|SHSU poet Melissa Morphew will discuss the connection between her work and her past on "The Art of Living," on Tuesday (Jan. 20), at 7:30 p.m. on Veria TV (Dish Network channel 9575).|
Using poetry as a way to deal with emotions is a practice associate professor of English Melissa Morphew is more than familiar with.
One of Sam Houston State University’s resident poets, Morphew used her experiences of losing two siblings for her book of poetry "Weeding Borges' Garden," which will be published next year by Turning Point Press.
An award-winning poem from that book, “Broken: Blue,” garnered the attention of “The Art of Living,” a Veria TV television show exclusive to the Dish Network, and the show’s producers visited the SHSU campus last spring to interview Morphew on how she uses her poetry in connection with the things that have happened in her life.
The episode, “Recovery and Renewal,” will air Tuesday (Jan. 20) from 7:30-8 p.m. on Dish Network channel 9575.
“The producer found on the Internet where I had read the poem in New York; they have a streaming audio of me reading it,” Morphew said. “I do a little preface where I talk about how the poem was inspired by the death of my brother, and then my sister, and my mother and family having to deal with it.
“She really loved the poem and my explanation,” she said. “They interviewed me about how poetry can help you recover from traumatic events in your life, especially grief.”
A meditation on grief, “Weeding Borges’ Garden” is a series of poems that tell the story of a woman who reveals occurrences in her life, including the death of her 5-year-old daughter and being abandoned by both her lover and her mother, through flashbacks while weeding her garden.
“With that whole series, to a certain extent, I wanted to look at all the different aspects of grief: grief from losing someone because they are dead, but also it deals with losing someone because of failed romantic relationships, losing someone because they are too distant to connect with you emotionally,” she said. “It’s all different kinds of grief.”
Tapping into her own sorrow for the book, as well as placing herself in her mother’s position to experience the grief she felt in losing two children, Morphew discussed how putting those feelings into a fictional context helped her deal with the emotion of writing about something so difficult.
“Sometimes things are so close to you and so hard to deal with that you can’t deal with them by talking about them in a straightforward sort of way,” Morphew said. “For me it was easier to put it in a fictional context and deal with it. I could talk about it in a way that when I needed distance, I could get distance, but then when I wanted to reveal something, I could also reveal something.”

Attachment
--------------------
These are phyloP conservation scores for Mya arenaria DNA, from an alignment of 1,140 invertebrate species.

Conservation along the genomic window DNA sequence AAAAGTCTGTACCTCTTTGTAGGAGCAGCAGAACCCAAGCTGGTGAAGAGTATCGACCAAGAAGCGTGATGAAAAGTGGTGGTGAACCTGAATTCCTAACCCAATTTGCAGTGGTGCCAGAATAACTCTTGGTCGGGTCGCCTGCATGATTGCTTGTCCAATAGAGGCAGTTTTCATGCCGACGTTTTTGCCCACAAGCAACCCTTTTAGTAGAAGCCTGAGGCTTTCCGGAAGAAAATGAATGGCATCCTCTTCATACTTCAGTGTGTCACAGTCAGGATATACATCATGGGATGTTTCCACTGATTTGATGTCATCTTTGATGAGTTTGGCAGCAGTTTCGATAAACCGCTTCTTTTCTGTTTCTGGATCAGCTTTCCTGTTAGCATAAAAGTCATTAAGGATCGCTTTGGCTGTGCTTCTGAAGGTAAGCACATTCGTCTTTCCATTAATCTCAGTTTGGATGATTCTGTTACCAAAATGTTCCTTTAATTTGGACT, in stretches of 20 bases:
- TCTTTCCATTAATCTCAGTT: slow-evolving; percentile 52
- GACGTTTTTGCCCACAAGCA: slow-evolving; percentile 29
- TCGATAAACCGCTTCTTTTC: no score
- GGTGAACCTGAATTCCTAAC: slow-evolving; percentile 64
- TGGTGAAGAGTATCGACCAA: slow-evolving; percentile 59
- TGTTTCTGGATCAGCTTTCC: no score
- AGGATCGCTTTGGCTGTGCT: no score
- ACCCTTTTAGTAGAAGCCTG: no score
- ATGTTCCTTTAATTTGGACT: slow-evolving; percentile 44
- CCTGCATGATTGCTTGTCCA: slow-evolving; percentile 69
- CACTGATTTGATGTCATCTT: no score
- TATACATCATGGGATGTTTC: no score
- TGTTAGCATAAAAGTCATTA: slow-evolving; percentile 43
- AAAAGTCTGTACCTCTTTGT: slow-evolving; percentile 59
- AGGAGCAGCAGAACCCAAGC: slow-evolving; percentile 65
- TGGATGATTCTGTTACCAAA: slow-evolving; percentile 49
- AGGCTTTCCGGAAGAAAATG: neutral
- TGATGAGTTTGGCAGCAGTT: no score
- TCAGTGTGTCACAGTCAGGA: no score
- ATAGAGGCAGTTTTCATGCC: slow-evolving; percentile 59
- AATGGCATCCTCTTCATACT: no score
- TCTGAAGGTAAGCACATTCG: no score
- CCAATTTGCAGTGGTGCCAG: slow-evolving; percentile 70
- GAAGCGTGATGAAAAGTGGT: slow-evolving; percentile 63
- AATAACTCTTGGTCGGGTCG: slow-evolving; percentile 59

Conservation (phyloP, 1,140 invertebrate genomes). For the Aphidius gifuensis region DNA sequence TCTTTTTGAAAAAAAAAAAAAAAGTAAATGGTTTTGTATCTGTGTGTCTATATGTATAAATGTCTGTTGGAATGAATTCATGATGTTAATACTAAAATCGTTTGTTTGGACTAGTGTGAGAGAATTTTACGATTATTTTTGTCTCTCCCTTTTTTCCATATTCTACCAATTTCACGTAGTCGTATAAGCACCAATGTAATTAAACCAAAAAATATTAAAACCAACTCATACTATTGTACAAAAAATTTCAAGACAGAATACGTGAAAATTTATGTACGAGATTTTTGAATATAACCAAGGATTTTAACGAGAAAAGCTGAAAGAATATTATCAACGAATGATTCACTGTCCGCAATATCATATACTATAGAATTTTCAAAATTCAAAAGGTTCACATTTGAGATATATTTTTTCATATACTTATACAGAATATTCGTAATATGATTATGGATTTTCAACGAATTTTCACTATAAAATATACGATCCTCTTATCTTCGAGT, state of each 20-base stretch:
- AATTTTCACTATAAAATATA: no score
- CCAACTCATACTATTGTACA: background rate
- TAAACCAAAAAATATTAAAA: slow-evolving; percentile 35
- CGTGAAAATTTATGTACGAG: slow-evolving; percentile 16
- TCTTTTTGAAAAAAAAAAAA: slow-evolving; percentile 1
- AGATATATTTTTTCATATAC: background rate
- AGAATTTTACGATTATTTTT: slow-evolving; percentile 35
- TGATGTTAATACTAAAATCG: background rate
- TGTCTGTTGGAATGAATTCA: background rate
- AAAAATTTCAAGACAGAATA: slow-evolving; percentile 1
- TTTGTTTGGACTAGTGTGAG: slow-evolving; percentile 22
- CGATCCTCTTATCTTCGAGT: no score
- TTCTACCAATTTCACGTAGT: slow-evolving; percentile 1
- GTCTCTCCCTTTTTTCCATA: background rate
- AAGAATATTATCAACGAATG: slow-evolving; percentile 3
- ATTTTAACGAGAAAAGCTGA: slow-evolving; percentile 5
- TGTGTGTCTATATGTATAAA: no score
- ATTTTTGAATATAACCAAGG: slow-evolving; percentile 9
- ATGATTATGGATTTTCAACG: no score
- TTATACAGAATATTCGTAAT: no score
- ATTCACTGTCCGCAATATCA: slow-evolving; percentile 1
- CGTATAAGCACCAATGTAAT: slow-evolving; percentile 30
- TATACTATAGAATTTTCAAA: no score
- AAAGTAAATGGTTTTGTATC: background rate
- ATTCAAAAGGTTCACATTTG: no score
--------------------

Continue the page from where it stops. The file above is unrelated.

While the art itself can be therapeutic, Morphew said she hopes that sharing such grief can help others deal with their own.
“I think in part whenever I do write something, I’m hoping that it will touch people and help them,” she said. “William Falkner, when he accepted the Nobel Prize in Literature, said that all good literature deals with the human heart in conflict with itself.”
As part of the interview, Morphew also offered advice on dealing with grief.
“I think for everybody, it’s good to talk to somebody; grief counseling is a good thing,” she said. “One of my nephews, the youngest one, he and I were painting together not very long after it (her brother’s accident) happened, and his paintings started getting more and more gruesome.
“Instead of being horrified, I realized he was working out what he needed to work out,” Morphew said. “He had lost his father, and his mother, my sister-in-law, got killed in the car wreck. So you know there was a lot of stuff going on in his head.
“I think everybody, to a certain extent, has to figure out their own way to work through it,” she said.
Like the “The Art of Living,” which emphasizes using art to healthily express emotions, Morphew said she is a proponent of people finding constructive ways of dealing with emotions.
“Even people who don’t have an artistic bent, just doing something with your hands, doing something that lets you get what’s inside out, helps,” she said.
For non-Dish Network subscribers, the episode will also be available on Verizon FiOS (Fiber-Optic Television) and online on AOL TV.
Because the interview included footage of the SHSU campus and also focused on techniques she uses in her classes, Morphew said she thinks it “will be a nice little plug for students who might be interested in coming here to study creative writing.
“I was very flattered,” she said. “One of the poets they’ve interviewed is Jack Myers, whom I really admire and who also lives here in Texas. He actually has written a textbook that I love to use in my graduate classes. So I was quite honored to be in company with Jack Myers, because he really is one of my heroes in the poetry world.”
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Houston Chronicle education writer Jeannie Kever recently turned to Regents Professor of English Paul Ruffin for his views on university presses moving toward "digital books" as opposed to traditional ink-on-paper."We're fulfilling the ancient role of the university press, and that is to produce books," said Paul Ruffin, the Texas poet laureate for 2009 and director of the Texas Review Press at Sam Houston State University. "I don't want to give up the book because it is an art."
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